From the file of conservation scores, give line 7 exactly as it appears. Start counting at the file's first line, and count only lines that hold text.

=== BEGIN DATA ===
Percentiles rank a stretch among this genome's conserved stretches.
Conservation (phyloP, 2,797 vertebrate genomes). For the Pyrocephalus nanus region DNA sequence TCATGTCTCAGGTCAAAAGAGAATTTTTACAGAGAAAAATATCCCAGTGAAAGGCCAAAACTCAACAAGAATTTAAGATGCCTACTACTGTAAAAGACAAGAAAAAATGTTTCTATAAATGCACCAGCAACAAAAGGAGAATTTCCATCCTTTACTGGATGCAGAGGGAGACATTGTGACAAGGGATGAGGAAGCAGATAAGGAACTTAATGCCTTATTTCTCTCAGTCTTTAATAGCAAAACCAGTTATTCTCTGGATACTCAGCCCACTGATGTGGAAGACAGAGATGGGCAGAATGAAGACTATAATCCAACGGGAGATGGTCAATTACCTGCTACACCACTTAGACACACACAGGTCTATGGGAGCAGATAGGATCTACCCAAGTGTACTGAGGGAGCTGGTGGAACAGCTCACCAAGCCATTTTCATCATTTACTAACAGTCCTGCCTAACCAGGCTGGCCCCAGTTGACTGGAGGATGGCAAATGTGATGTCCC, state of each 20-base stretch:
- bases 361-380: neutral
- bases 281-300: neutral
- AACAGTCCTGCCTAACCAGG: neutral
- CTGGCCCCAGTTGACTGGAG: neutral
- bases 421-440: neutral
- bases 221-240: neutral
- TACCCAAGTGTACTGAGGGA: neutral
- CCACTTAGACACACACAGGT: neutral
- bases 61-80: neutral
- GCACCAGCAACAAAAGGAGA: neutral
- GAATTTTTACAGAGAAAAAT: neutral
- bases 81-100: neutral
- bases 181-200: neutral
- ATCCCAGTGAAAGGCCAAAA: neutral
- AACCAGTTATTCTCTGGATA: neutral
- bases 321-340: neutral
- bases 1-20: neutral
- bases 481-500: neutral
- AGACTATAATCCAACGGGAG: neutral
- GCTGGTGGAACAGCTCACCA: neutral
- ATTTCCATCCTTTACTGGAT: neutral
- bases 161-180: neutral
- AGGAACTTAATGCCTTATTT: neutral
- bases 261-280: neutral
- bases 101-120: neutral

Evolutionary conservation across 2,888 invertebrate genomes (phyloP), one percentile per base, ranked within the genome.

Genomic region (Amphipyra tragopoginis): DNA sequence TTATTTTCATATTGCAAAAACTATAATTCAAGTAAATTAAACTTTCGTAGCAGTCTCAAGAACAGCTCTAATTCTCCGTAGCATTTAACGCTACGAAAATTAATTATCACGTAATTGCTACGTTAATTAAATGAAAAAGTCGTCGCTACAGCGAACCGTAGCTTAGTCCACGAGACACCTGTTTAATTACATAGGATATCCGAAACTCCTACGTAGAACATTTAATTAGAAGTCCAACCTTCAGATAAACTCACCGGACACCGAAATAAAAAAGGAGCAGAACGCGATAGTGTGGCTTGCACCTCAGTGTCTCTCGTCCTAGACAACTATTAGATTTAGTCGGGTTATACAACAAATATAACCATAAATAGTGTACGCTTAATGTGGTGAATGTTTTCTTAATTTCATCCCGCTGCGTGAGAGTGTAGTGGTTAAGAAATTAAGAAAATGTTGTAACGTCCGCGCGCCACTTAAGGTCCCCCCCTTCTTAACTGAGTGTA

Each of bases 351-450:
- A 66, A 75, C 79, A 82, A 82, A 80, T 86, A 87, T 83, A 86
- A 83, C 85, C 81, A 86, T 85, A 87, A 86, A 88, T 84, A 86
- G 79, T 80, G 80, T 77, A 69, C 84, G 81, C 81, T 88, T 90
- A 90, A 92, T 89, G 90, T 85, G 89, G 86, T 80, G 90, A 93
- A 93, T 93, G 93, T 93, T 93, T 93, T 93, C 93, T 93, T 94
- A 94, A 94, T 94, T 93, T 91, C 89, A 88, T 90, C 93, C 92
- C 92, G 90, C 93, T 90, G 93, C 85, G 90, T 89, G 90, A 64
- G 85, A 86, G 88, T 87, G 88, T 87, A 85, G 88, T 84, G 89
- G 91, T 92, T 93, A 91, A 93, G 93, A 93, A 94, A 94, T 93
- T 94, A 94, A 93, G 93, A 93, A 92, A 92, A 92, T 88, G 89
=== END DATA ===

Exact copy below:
- bases 421-440: neutral